Dan Sullivan — a longtime teacher and administrator, who had a profound impact on the Westport Public Schools — died Monday, surrounded by his family. He was 81.
Sullivan (not to be confused with the Staples High School Latin teacher with the same name) began his career here in 1964, as a Long Lots Junior High School math teacher.
He was named department chair in 1969, then vice principal in 1973. In 1986 he moved to Coleytown Elementary School as principal. He retired in 1997; served as a special assistant for building, planning and construction, then returned full-time in 2001 as principal of Greens Farms Elementary.
Those are the facts. But they don’t convey the warmth, empathy or great good humor that made Dan Sullivan a legend in Westport education.
I was not exactly an Einsteinian math pupil. But I had Mr. Sullivan in 8th grade, and he made math actually fun. Like any great teacher, he loved his subject. But he understood that not all of us would be mathematicians — and that was okay. He also had a wicked sense of humor.
Later, when I was a substitute teacher, Long Lots was a favorite school. Mr. Sullivan fostered a warm, loving schoolwide environment. I saw how he treated every student sent to the office as a special individual, worthy of his time, his ear and his respect.
In the 1980s and ’80s, Long Lots had a very complex schedule. Classes were varying lengths: science labs were long and met only a couple of times a week; foreign language classes were short but met often, for example.
Because of those time periods, very few classes let out at the same time. The halls were never crowded — the bane of any school.
It was a brilliant schedule. It was devised completely by Mr. Sullivan — all by hand. Many schools could have benefited from the setup. Of course, no other other had a Dan Sullivan to create and implement it.
And — this would never happen today, for many reasons — he allowed a neighborhood dog the free run of school. One day Doozer wandered in to Long Lots, and never left. He roamed the halls, sat in on classes, and lay down in the cafeteria.
Most vice principals would have called Animal Control. Mr. Sullivan turned a blind eye (when he wasn’t petting him). It helped make Long Lots feel not like a school, but a home.
Mr. Sullivan had a similar impact on colleagues throughout the Westport Public Schools. He was an innovative thinker, a wise mentor, and a very funny guy.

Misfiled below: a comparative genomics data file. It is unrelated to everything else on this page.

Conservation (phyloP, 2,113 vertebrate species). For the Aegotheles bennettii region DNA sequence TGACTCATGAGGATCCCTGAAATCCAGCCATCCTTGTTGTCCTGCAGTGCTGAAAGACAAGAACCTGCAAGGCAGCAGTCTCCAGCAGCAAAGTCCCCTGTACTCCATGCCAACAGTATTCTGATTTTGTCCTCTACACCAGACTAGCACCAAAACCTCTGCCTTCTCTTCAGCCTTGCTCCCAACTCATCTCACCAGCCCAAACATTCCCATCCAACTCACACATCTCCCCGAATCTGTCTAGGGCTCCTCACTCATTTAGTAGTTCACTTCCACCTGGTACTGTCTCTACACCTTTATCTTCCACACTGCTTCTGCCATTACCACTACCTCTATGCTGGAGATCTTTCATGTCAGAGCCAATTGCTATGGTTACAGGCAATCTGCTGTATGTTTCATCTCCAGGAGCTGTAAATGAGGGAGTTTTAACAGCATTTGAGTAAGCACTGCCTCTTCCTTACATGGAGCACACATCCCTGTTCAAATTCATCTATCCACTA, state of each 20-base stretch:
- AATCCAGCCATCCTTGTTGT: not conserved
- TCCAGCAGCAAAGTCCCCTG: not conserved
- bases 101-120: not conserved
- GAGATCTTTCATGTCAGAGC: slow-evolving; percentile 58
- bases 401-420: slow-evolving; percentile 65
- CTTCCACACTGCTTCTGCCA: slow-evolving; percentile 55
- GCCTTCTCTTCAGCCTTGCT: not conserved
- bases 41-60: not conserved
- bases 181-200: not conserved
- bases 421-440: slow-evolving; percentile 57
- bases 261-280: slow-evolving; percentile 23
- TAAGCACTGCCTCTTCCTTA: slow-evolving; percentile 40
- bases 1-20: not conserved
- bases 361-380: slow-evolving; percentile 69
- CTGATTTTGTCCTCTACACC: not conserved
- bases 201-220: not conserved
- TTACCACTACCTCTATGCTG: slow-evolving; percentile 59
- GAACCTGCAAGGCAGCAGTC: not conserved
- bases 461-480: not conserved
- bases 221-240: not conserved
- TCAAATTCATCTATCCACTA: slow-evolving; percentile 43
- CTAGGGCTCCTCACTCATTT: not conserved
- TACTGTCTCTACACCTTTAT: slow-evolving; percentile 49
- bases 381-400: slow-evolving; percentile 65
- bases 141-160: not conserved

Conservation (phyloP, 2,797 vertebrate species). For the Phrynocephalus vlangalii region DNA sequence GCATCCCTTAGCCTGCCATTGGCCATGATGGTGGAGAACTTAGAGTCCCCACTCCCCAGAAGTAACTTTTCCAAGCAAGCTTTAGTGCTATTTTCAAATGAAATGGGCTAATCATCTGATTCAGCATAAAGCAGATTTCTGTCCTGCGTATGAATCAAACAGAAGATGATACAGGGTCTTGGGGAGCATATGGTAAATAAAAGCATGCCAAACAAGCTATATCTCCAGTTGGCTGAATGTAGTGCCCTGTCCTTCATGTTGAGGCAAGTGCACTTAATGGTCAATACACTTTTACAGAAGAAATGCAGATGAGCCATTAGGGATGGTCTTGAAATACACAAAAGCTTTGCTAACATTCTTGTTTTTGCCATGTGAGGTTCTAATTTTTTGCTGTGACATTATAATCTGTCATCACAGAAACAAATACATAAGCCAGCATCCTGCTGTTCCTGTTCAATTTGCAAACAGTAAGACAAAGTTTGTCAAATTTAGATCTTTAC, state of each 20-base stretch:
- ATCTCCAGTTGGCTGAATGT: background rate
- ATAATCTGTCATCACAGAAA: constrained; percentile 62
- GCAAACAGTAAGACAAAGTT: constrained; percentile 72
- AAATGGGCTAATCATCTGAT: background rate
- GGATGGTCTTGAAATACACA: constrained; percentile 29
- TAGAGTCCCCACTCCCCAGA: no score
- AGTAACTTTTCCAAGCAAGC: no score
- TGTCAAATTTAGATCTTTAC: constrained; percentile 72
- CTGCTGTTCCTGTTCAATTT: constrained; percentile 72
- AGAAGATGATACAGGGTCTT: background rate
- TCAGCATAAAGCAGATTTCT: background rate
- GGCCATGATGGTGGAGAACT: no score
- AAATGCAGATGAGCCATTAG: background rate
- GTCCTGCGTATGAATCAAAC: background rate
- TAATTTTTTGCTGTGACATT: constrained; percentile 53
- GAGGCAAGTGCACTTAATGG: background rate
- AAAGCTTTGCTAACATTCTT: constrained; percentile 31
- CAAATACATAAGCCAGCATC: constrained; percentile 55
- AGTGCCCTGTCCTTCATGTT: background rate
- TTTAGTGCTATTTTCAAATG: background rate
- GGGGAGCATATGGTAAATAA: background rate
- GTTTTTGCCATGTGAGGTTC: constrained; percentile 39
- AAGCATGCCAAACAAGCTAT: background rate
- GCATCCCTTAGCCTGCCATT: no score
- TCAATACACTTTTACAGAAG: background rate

Dan Sullivan graduated from Milford High School in 1957. He earned a BS from Southern Connecticut State College, an MS in secondary supervision from the University of Bridgeport, and certificates in advanced studies for administration and supervision from Fairfield University and Teachers College, Columbia University.
He later became an adjunct professor at both the University of Bridgeport and Sacred Heart University.
Mr. Sullivan is survived by 4 children: Kevin of Los Angeles, Maureen and Lorna of Philadelphia, Daniel of Fairfield, and 6 grandchildren. He was predeceased by his wife Lorna.
Today, Superintendent of Schools Tom Scarice updated the community on Westport Public Schools’ immediate future, quarantine practices, supports for quarantined students and distance learners, transportation, travel guidance and COVID reporting.
He also added a few personal thoughts on what we might expect over the horizon. He wrote:
The Immediate Future
As projected in October, community infection rates increased sharply over the past month. Meanwhile, our schools have shown a remarkable resilience in halting any spread of the virus in our buildings. I am confident that vigilance in maintaining our mitigating measures (i.e. masks, distancing, hand hygiene, etc.), as well as keeping the density of our schools at 50% capacity, have ensured this measure of success.
Thomas Scarice (Photo courtesy of Zip06.com)
We have identified nearly 80 positive student and staff COVID-19 cases in our schools since September. As a result, nearly 1,500 students and staff have been asked to quarantine.
Yet there has been little to no spread of COVID-19 once positive cases have been identified in our schools. The lack of positive COVID-19 tests of those in quarantine is affirmation of our ability to halt the spread of the virus once it enters our schools.
We will return to on-site schooling in the hybrid model on Monday (November 30) at all of our schools. There will be just over three weeks until our next break beginning December 24. As I mentioned in my last message to the school community, I see this year in 4-6 week increments.
Public health experts project high transmission rates until the start of the new year. It is critical that parents and those in the community partner with us to maintain the same vigilance that is evident in our schools in order to keep our schools open for on-site schooling. An outbreak of the virus, or staffing challenges, can put all of our schools into a fully remote model.
Sharpening Our Quarantining Practices
Quarantining is a necessary mitigating measure in preventing the spread of COVID-19 once a positive case has been identified. As the number of positive cases dramatically increased over the past few weeks in our community, placing Westport into the high risk category, we took a conservative approach with our contact tracing efforts in the schools. This approach led to recommended quarantines for large numbers of staff and students.